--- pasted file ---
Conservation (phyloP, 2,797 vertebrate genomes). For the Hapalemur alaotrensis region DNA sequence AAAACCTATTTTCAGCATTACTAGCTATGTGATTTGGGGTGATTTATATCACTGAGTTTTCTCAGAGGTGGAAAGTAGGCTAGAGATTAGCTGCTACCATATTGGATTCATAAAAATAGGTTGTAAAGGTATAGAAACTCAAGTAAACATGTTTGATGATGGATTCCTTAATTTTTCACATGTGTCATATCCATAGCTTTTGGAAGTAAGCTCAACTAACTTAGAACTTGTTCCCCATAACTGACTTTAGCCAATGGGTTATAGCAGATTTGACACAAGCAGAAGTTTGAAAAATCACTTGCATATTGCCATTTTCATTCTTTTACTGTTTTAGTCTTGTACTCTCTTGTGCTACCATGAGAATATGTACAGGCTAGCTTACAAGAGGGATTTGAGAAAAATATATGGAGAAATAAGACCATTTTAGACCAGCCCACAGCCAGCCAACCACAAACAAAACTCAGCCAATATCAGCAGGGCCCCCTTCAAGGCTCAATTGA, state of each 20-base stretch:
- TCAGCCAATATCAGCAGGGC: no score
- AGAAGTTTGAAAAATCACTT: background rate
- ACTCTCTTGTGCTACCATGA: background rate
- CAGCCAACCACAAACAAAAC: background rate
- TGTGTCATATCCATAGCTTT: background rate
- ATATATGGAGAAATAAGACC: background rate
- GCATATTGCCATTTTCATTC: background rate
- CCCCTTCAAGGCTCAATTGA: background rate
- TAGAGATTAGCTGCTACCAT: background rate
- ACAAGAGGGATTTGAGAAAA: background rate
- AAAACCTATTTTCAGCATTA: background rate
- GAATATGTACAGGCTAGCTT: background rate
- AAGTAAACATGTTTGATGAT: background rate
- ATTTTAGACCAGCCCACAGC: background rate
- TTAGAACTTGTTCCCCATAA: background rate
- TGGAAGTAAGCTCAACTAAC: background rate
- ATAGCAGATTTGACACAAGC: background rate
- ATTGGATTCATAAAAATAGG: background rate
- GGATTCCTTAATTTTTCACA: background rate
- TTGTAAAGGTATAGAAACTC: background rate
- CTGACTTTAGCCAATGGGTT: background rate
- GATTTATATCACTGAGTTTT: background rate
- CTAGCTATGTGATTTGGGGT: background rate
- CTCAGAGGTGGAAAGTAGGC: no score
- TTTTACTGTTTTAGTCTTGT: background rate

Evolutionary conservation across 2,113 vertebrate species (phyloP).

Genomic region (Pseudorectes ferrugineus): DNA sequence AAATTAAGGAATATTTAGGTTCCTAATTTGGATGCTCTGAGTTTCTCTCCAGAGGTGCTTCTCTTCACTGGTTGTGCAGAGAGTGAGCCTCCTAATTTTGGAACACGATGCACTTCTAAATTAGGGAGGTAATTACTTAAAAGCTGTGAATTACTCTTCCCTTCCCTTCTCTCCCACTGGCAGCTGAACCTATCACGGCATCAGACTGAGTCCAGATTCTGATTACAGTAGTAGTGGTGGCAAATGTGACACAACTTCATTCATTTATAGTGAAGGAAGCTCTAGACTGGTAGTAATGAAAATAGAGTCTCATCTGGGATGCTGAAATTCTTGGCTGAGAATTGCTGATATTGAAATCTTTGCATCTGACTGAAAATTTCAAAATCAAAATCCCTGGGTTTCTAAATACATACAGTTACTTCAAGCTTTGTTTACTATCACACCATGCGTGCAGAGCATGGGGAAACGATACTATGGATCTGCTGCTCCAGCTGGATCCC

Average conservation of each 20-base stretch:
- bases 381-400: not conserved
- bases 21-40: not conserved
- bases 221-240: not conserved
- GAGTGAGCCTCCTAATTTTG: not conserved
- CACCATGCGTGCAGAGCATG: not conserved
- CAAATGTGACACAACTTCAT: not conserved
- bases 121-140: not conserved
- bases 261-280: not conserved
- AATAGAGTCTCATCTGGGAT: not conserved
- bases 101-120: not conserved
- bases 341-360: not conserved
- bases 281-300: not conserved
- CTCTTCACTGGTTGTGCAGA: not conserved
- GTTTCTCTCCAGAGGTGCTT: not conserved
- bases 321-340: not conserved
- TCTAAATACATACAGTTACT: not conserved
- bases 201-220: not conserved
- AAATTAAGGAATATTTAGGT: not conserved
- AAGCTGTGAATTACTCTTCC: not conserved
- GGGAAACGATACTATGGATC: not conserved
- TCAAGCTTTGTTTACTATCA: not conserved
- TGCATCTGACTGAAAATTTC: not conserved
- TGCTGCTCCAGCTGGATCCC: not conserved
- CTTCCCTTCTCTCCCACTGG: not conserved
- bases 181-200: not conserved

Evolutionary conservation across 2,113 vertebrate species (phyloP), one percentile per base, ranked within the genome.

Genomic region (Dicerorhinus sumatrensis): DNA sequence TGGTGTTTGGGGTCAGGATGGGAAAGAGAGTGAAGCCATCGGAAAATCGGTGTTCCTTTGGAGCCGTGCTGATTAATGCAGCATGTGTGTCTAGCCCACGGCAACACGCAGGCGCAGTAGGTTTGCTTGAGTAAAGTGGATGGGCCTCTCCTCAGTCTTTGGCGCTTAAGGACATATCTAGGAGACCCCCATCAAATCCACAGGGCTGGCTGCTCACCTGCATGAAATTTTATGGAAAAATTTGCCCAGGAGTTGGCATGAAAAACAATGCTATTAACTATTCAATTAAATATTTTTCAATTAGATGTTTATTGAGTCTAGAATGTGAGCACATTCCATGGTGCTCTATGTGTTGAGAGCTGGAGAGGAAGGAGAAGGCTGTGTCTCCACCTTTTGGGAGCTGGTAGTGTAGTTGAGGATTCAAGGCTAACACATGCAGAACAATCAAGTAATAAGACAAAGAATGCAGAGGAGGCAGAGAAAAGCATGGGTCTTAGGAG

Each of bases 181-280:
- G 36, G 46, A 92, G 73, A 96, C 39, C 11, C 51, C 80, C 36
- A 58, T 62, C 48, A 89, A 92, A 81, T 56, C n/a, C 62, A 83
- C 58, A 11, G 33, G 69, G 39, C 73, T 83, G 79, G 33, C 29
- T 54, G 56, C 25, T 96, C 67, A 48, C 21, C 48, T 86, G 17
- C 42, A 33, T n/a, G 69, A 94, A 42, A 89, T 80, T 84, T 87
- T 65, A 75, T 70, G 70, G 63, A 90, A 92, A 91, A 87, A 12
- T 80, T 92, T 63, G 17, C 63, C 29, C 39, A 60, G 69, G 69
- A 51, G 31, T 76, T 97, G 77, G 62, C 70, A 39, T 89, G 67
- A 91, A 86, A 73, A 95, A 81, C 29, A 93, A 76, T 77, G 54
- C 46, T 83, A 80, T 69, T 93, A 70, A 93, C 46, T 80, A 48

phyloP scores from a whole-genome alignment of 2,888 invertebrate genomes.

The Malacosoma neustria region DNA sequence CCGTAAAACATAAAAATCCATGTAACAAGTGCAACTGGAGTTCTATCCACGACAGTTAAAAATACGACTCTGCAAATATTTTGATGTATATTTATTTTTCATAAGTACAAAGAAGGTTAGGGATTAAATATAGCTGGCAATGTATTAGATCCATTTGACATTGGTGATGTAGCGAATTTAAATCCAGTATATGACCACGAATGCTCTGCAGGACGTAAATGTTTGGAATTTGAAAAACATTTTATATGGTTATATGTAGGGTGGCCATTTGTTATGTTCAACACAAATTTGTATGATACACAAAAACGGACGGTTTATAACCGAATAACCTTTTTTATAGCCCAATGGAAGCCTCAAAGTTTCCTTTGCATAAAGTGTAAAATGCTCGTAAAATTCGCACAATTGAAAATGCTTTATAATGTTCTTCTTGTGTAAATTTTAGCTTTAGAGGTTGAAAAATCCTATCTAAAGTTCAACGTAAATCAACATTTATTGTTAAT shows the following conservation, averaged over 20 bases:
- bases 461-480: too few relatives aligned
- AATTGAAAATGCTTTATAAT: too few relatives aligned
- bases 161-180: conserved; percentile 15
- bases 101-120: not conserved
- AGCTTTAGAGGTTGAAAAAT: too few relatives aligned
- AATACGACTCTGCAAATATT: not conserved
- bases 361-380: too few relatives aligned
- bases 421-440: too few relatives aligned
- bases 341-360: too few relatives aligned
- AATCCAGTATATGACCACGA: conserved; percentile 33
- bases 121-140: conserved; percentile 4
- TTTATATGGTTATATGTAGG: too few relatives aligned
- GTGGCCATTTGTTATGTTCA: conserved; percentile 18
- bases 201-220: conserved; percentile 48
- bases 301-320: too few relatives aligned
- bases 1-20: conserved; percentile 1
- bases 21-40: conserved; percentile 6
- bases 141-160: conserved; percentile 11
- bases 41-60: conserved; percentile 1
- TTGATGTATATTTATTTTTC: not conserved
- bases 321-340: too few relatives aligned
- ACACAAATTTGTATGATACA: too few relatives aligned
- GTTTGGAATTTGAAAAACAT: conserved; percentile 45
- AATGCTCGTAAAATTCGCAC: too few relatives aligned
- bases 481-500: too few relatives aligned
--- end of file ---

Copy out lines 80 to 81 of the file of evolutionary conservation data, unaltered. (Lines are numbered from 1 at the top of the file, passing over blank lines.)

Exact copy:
- bases 121-140: conserved; percentile 4
- TTTATATGGTTATATGTAGG: too few relatives aligned